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Training Tips For Hard Gainer Muscle


How to pack on muscle mass to a lean physique

Muscle mass, as seen on magazine cover models is many people’s idea of the perfect body; a balance of muscularity, athleticism and a low body fat percentage. Many of these extra-lean models also weigh in at around 175 – 180lbs, making it a challenging but ultimately realistic goal for genetically average trainers and hardgainers to achieve.

Gaining muscle

So all it takes is gaining muscle? For some, even building 10lbs of muscle mass can be a real challenge, due to factors such as; a fast metabolism, poor genetics, the wrong type of training, low quality nutrition – and not eating enough.

The key to hard-gainer growth is to maximise your muscle-building potential. How? By applying proven mass-building principles. Follow our tried and tested guide to effective muscle gain, including the benefits of weight gain supplements.

Getting your nutrition correctly suited to you is the first element of a mass building plan, so make sure you follow these simple rules:

  • Consume sufficient calories for your size.
  • Eat nutrient-dense foods.
  • Consume 1.6 – 2g of protein per kg of body mass.
  • Eat every 2-3 hours.

Faster Metabolism

Without following these rules, it is almost impossible for most to gain muscle. However, for those with a faster metabolism, this can often mean consuming 3,000 – 4,000 protein packed calories per day before any muscle growth is triggered. MaxiNutrition's (Formerly Maximuscle) Mass and Size range can contribute, with Progain containing 500 calories and 30g of protein per serving.

A typical hard gainers eating plan:

Meal 1: 4 poached eggs on 2 slices of wholemeal toast (with vegetable spread), 1 glass of fruit smoothie.
Meal 2: 1 serving Progain, 1 apple and a handful of nuts.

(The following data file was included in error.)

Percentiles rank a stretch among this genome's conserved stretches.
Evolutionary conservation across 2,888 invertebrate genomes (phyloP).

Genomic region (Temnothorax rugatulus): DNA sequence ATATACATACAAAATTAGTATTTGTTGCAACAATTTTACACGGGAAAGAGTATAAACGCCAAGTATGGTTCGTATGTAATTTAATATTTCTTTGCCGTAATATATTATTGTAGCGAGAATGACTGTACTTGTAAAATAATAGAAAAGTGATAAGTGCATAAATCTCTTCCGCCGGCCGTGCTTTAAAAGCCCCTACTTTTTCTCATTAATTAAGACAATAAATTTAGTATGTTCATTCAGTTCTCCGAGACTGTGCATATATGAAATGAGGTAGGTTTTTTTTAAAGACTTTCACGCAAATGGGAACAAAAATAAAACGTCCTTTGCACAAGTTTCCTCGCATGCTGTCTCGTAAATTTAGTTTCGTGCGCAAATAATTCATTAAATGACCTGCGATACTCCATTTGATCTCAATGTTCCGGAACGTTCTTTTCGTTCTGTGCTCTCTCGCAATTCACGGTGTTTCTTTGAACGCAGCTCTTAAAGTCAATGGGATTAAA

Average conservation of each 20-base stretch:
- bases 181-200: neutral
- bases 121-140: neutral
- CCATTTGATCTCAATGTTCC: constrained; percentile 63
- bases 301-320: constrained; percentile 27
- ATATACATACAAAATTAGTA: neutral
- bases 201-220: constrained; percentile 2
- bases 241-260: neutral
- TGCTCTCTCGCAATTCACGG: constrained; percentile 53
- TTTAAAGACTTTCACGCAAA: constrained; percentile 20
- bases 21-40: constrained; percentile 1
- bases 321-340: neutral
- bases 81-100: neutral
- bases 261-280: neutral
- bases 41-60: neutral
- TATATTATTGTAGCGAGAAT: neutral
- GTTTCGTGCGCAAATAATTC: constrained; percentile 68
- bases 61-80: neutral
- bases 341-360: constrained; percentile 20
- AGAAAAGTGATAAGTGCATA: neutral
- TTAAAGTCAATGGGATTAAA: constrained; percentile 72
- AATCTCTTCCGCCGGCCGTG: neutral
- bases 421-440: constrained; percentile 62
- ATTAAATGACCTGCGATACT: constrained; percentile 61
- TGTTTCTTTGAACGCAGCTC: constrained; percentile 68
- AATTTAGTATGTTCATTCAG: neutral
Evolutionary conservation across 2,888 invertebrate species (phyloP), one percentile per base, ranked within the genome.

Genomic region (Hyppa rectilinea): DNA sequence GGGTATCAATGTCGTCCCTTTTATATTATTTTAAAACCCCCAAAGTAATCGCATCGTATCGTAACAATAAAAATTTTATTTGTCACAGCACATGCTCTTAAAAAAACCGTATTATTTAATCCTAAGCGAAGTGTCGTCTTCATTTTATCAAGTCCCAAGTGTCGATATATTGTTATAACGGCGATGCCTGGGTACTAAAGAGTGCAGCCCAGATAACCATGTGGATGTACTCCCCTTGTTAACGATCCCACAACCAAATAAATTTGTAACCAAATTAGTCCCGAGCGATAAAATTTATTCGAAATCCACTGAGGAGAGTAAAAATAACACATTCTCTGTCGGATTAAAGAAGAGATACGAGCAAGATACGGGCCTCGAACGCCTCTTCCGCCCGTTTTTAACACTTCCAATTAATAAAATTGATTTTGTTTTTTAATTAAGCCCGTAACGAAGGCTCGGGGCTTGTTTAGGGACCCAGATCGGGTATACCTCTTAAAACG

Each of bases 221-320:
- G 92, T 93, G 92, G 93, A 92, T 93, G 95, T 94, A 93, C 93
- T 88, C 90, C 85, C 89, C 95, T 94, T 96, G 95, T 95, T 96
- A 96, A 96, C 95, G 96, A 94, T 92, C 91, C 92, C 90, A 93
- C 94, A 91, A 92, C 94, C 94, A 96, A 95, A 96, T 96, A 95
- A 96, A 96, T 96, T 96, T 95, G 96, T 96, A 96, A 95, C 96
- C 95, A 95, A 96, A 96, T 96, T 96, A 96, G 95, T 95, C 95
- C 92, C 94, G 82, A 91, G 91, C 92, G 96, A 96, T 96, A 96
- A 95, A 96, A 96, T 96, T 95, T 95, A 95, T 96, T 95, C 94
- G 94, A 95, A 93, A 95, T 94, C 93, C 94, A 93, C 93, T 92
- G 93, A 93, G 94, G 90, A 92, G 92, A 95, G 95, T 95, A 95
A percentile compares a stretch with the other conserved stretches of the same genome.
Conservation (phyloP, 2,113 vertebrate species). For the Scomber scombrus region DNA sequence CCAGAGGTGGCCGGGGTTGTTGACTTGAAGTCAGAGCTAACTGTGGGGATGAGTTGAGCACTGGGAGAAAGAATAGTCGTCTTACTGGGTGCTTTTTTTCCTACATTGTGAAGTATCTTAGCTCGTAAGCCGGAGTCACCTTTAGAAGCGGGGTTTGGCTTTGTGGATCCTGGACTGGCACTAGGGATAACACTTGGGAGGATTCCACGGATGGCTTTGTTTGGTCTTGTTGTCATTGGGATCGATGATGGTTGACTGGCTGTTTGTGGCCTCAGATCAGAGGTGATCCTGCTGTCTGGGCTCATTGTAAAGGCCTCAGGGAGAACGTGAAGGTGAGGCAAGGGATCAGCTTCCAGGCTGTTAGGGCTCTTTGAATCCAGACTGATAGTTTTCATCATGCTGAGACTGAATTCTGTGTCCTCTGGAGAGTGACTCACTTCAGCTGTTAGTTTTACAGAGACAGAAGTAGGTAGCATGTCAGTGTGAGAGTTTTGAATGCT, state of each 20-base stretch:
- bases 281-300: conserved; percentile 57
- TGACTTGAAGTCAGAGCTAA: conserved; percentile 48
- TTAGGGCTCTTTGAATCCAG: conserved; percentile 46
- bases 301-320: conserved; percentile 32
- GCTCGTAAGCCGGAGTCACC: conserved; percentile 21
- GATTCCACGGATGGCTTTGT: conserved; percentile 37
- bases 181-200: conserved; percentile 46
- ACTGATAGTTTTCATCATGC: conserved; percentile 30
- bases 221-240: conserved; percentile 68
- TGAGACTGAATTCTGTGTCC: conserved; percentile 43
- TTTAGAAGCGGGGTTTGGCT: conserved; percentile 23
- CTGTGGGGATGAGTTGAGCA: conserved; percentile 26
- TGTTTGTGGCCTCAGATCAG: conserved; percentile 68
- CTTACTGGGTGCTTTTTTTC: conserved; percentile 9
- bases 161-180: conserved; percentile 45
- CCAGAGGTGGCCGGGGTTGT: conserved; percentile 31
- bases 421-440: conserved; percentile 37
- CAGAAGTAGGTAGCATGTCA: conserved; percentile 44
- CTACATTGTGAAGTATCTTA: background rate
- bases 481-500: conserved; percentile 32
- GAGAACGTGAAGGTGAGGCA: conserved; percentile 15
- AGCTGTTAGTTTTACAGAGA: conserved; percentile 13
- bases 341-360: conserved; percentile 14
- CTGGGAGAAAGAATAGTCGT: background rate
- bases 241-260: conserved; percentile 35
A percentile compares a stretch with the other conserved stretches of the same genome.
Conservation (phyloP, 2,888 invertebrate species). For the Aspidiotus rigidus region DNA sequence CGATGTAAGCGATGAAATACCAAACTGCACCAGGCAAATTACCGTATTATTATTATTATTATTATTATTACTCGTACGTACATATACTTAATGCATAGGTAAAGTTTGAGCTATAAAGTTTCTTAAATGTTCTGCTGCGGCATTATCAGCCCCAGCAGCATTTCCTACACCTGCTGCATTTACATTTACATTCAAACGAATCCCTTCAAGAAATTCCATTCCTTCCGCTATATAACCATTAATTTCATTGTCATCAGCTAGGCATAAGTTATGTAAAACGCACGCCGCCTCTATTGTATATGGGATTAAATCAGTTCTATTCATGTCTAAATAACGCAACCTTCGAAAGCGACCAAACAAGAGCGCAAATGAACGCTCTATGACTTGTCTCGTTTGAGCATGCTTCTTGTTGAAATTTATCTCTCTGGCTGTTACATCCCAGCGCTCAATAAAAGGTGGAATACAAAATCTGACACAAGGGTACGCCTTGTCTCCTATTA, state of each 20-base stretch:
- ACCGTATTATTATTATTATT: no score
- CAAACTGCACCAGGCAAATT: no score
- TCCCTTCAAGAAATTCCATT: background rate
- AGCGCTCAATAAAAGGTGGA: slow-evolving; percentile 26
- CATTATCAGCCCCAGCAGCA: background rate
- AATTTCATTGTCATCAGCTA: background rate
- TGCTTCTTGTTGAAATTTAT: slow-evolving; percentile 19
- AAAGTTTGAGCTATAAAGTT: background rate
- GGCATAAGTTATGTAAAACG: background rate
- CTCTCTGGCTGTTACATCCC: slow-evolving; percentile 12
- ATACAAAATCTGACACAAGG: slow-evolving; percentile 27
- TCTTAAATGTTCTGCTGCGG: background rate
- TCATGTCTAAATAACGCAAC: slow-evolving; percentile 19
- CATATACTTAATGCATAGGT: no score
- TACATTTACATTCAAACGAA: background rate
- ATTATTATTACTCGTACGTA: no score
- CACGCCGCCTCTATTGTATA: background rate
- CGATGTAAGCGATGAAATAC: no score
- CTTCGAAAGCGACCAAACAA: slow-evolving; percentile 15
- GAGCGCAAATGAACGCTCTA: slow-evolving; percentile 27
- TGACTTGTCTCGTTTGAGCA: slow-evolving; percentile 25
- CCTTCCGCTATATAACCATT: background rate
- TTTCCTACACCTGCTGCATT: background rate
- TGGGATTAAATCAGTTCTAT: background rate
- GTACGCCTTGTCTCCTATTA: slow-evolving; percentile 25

Meal 3: Jacket Potato, tuna and a handful of grated cheese and a mixed salad.
Meal 4: 1 serving Progain, 1 medium banana and a handful of nuts.
Meal 5: 2 chicken breasts, 1 large jacket potato and vegetables.
Meal 6: 200g greek yoghurt.

Post-workout nutrition

Nutrition consumed after a workout can have a major impact on mass building. Heavy weight training breaks down muscle tissue. Muscle fibres are composed of protein. Consuming easily absorbed protein (such as whey protein) after training helps these muscle fibres to be rebuilt. This is the process of making new muscle protein.

If your goal is to maximise muscle growth –consume at least 20-40g of protein, post exercise. Promax, a fast-absorbing protein shake, is perfect to consume after exercise.

Heavy Weight Training

Training correctly is essential when transforming your body with mass building techniques. Most trainers achieve excellent results by combining sets of 4 – 6 reps (strength focus) and 8 – 12 reps (growth focus).

Ensure to use a variety of rep ranges for your exercise.

Example of a 3-day training split, which allows plenty of time for recovery:

Monday: Chests, shoulders and triceps.
Wednesday: Legs.
Friday: Back, biceps and abs.

You stimulate more overall growth through training legs!

Chest, shoulder and tricep workout example:

Bench Press: 5 sets x 4-6 reps (2-3 minute rests between sets).
Dumbbell Flys: 3 sets x 8-12 reps (1 minute rest between sets).
Shoulder Press: 5 sets x 4-6 reps (2-3 minutes rest between sets).
Lateral Raises: 3 sets x 8-12 reps (1-2 minutes rest between sets).
Tricep Pushdowns: 2-3 sets x 8-12 reps (1-2 minutes rest between sets).
Lying Dumbbell Tricep Extensions: 2 sets x 6-8 reps (1-2 minutes rest between sets).

Progression and Intensity of Mass Building

Progressing in every session is extremely important and something that some trainers fail to do. Intensity is the key to mass building. Increasing the weights used in each session and leaving the gym in less than an hour session is imperative. Hardgainers need to train intensely and then rest – think hard and fast.

Rest time is important to grow

Most hard-gainers lift too frequently. This means not enough time for rest, recovery and muscle growth. Many hard-gainers make more progress from switching from a typical training routine of five times a week to just two or three shorter, yet more intense workouts.

Don’t train too often

Training too frequently can reduce strength levels, due to nervous system fatigue, which starts to break down muscle tissue. Forget about the long routines advertised in muscle magazines – they’re not designed for hard-gainers.

More mass-building tips:

The simple rules above will put you on track to add muscle mass, but for maximum results, don’t forget about these all-important tips:

  • Sleep is vital for muscle recovery and growth. Aim for 8 hours per night.
  • Train for 45-60 minutes maximum. Testosterone levels fall if you train for too long.
  • Excessive alcohol lowers testosterone levels and will stop muscle growth in its tracks.
  • Train your legs to gain all-over muscle mass.
  • Focus on getting strong in the core exercises - squat, deadlift, bench press and shoulder press.